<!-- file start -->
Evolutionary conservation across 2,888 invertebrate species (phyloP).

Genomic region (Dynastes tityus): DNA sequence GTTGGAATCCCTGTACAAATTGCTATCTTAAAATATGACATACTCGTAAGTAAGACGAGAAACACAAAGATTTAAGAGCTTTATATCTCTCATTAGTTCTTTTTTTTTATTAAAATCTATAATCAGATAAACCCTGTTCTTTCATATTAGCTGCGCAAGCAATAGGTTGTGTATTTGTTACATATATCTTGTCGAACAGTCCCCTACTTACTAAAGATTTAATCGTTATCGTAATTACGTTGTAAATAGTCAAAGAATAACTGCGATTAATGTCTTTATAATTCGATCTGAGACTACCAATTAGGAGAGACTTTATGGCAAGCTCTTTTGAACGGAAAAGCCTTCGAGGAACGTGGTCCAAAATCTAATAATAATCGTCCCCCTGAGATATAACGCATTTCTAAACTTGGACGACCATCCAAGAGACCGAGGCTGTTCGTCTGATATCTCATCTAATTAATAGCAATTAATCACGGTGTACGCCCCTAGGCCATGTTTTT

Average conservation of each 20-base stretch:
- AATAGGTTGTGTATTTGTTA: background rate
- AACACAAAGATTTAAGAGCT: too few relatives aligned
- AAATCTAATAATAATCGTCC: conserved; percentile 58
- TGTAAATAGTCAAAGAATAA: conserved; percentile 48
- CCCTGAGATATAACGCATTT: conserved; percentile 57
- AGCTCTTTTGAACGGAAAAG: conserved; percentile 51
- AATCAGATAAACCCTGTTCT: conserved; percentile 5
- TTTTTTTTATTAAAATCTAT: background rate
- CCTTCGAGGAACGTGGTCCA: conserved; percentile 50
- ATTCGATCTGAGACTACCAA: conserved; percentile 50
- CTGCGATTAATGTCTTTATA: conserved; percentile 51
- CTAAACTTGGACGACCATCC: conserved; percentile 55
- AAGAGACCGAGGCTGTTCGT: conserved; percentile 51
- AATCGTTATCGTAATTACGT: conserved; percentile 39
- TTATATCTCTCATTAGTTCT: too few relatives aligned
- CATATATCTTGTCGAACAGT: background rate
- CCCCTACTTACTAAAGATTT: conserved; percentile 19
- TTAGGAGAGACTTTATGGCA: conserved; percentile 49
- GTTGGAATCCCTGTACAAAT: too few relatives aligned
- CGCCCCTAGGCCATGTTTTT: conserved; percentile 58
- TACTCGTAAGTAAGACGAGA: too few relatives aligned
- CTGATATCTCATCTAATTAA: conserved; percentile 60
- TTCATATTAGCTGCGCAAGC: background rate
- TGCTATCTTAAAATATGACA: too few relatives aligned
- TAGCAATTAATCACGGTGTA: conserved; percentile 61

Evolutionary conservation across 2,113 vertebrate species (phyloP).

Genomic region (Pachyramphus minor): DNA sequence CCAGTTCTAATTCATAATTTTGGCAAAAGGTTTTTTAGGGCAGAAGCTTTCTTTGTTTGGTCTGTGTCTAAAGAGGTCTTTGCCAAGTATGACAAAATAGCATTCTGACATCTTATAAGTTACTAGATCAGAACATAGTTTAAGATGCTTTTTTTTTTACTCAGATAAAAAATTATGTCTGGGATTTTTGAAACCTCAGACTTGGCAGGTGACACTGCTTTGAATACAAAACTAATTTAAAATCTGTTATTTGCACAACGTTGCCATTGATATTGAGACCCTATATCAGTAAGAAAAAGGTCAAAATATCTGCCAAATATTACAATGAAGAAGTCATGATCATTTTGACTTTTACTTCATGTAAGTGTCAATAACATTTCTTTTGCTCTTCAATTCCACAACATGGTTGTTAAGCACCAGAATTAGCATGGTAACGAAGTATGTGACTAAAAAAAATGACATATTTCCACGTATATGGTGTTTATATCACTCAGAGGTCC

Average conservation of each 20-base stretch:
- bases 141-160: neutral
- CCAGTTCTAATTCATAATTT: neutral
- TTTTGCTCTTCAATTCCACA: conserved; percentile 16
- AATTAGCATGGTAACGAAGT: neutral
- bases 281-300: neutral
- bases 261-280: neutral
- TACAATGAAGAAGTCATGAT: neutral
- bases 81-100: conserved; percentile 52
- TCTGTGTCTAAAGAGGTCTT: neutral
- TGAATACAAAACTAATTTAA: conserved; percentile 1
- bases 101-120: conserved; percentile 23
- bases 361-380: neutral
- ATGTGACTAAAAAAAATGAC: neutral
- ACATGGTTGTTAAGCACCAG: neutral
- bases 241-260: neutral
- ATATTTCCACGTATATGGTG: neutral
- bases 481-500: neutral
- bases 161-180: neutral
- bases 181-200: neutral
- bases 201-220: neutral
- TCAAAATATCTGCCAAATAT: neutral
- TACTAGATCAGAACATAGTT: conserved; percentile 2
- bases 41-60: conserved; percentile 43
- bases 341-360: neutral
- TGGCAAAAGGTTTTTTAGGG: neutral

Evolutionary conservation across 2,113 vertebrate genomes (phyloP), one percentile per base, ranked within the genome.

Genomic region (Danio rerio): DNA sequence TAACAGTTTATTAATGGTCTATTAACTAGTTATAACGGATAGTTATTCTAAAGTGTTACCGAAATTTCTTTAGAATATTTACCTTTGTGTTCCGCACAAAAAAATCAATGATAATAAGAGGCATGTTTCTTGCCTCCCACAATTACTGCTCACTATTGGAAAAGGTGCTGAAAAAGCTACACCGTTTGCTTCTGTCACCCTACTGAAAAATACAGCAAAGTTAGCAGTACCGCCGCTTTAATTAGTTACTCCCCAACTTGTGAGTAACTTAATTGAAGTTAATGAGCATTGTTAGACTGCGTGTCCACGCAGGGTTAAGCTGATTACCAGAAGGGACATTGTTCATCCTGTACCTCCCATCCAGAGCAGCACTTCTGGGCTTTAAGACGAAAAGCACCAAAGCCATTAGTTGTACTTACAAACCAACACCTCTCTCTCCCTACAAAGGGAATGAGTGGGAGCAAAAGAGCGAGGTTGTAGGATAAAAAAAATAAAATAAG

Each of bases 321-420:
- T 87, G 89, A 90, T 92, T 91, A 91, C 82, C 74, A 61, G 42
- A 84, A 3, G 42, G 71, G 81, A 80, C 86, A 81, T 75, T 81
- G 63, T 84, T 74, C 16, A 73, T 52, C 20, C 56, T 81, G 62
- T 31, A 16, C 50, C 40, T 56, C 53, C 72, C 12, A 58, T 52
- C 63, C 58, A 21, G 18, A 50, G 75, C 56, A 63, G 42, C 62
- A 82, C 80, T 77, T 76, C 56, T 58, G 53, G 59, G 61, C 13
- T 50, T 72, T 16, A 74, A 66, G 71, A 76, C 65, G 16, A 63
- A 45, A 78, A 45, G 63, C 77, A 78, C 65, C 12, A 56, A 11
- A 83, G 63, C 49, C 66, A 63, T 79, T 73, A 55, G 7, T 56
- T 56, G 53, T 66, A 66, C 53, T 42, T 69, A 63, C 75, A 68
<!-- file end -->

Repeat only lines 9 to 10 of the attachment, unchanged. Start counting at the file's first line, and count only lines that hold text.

- AGCTCTTTTGAACGGAAAAG: conserved; percentile 51
- AATCAGATAAACCCTGTTCT: conserved; percentile 5